I walked my well-crafted note to the top of the rise to a house, which I assumed belonged to the owner of the orchard. I went round the back—kids toys, a swing set, dishes in the sink—and rang the bell. It was a tenant, not the owner, and yes, of course, she’d pass my note along. She wasn’t sure if it would be okay, there have been problems in the past. Oh, dear.
As of today, I haven’t heard anything from the owner. But it was so gorgeous this morning that I walked into the orchard anyway. Read More
--William Shakespeare, Henry VIII
I hadn’t used the Port Authority Bus Terminal in a long time, hardly ever over the years, in fact. The armpit of New York I called it. I lived in Manhattan, I owned a car. Homeless people, filthy bathrooms, the scum of the city hung out there and the city did nothing, it seemed, to clean it up, clean the people up. Then in December, 2017, a Bengali-born, ISIS-inspired suicide bomber walked through the terminal, more or less set off the explosives on his body, injuring himself and three others. No surprise, I said to myself, that this attack happened at Port Authority. It’s a hub and therefore a target in the Age of Terrorism, but also indefensible space, in multiple meanings of that word. I had learned the concept in graduate school and photographed indefensible spaces all over the city. They were easy to find. On East 87th Street, where I lived at the time, architects had designed an apartment complex with commercial space below-ground level accessed by a ramp on one side and stairs on the other. No fast egress in a hold-up or a fire, everyone in the shops would be trapped.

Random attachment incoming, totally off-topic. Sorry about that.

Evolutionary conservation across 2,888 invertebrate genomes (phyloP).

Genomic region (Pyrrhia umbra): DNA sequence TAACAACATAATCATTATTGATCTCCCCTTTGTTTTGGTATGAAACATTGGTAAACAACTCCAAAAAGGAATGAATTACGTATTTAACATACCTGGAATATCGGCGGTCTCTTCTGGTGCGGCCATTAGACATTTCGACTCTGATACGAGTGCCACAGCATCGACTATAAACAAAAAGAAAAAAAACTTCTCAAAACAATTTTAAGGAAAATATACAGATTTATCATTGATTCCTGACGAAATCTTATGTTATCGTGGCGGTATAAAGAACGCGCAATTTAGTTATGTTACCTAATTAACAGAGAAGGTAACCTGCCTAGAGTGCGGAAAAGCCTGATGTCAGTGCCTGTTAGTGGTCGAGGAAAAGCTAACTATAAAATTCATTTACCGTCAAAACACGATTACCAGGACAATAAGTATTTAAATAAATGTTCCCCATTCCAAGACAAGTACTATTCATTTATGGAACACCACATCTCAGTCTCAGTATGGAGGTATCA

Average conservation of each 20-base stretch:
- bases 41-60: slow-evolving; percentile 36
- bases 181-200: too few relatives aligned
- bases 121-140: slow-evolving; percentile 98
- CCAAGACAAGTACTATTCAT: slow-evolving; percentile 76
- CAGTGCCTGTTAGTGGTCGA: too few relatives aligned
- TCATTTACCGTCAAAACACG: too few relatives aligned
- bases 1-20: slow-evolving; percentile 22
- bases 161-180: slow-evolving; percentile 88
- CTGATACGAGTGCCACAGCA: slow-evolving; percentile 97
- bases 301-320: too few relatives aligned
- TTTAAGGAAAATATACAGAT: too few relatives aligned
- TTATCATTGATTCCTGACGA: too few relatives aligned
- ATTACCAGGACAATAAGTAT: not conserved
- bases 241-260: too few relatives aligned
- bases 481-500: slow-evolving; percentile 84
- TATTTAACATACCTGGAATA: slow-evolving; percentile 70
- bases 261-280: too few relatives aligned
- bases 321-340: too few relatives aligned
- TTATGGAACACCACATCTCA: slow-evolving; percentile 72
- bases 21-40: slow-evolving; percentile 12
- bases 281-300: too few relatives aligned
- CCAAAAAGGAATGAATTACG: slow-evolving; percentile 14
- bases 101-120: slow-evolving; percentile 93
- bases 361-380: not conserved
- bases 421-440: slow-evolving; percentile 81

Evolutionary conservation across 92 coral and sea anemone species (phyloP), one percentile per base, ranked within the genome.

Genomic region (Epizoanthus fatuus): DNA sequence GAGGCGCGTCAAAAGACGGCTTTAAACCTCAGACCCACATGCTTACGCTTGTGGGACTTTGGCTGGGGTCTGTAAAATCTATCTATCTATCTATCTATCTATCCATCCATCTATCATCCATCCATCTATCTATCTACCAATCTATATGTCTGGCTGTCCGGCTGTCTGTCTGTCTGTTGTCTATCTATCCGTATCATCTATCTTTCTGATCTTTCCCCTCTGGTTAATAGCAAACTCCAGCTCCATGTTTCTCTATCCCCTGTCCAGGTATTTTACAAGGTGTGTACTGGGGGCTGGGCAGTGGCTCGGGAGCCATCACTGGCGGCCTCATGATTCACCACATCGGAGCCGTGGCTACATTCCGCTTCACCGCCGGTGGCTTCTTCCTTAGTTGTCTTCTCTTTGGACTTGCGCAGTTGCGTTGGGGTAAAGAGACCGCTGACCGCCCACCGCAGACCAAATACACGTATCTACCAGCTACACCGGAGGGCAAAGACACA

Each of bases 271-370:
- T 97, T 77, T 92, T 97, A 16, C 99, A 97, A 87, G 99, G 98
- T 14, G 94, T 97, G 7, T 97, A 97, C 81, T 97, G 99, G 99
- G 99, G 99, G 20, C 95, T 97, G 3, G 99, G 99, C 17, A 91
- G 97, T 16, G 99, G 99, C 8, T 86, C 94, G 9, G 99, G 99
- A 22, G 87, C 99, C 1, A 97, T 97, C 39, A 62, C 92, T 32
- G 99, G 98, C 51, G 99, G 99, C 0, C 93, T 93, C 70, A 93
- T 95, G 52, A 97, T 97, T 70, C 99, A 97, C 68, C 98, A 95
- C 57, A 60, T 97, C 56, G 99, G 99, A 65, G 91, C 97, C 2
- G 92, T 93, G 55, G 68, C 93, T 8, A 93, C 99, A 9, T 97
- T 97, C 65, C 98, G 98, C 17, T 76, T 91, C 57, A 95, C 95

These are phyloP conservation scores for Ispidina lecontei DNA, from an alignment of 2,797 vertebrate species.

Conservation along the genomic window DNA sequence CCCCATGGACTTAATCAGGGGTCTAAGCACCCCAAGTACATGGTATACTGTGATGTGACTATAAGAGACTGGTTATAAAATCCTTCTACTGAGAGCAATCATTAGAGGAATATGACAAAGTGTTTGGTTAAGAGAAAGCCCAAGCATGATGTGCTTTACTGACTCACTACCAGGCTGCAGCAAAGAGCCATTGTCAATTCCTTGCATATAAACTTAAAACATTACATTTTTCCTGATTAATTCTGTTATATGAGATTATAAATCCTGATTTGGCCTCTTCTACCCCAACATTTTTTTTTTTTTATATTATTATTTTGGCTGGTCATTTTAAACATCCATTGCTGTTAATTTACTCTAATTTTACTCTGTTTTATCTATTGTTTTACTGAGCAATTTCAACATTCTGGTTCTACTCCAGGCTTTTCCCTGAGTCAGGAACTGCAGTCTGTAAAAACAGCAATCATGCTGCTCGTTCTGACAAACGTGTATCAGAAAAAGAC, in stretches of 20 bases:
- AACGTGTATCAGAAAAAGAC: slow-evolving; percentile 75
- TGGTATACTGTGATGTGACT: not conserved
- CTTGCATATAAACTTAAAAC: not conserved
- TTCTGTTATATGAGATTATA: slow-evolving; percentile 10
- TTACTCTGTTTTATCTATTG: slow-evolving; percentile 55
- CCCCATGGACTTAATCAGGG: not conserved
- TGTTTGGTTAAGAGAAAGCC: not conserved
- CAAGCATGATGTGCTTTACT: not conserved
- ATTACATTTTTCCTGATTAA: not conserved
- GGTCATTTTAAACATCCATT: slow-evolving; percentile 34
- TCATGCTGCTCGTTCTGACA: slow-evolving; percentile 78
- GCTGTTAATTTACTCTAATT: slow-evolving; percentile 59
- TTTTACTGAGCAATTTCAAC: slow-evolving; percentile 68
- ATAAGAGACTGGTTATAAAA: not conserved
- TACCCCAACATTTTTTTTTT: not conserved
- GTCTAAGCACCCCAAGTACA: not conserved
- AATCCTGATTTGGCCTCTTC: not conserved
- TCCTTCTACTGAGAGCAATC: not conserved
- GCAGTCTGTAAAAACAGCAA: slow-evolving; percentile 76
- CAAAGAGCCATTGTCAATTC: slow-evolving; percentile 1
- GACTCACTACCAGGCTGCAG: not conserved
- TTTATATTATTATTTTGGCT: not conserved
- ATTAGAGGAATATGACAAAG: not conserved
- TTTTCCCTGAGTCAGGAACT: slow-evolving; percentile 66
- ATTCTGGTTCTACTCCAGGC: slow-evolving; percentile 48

Life in the city is hallucination and denial much of the time, layers of tar and concrete built on top of earth and stream, layers of stories: slaves and First Americans, settlers, immigrants and refugees. We are moles living behind our computers in darkened rooms, and when we surface, we are blind, we see nothing, we have learned nothing, we have forgotten our history, or never knew it.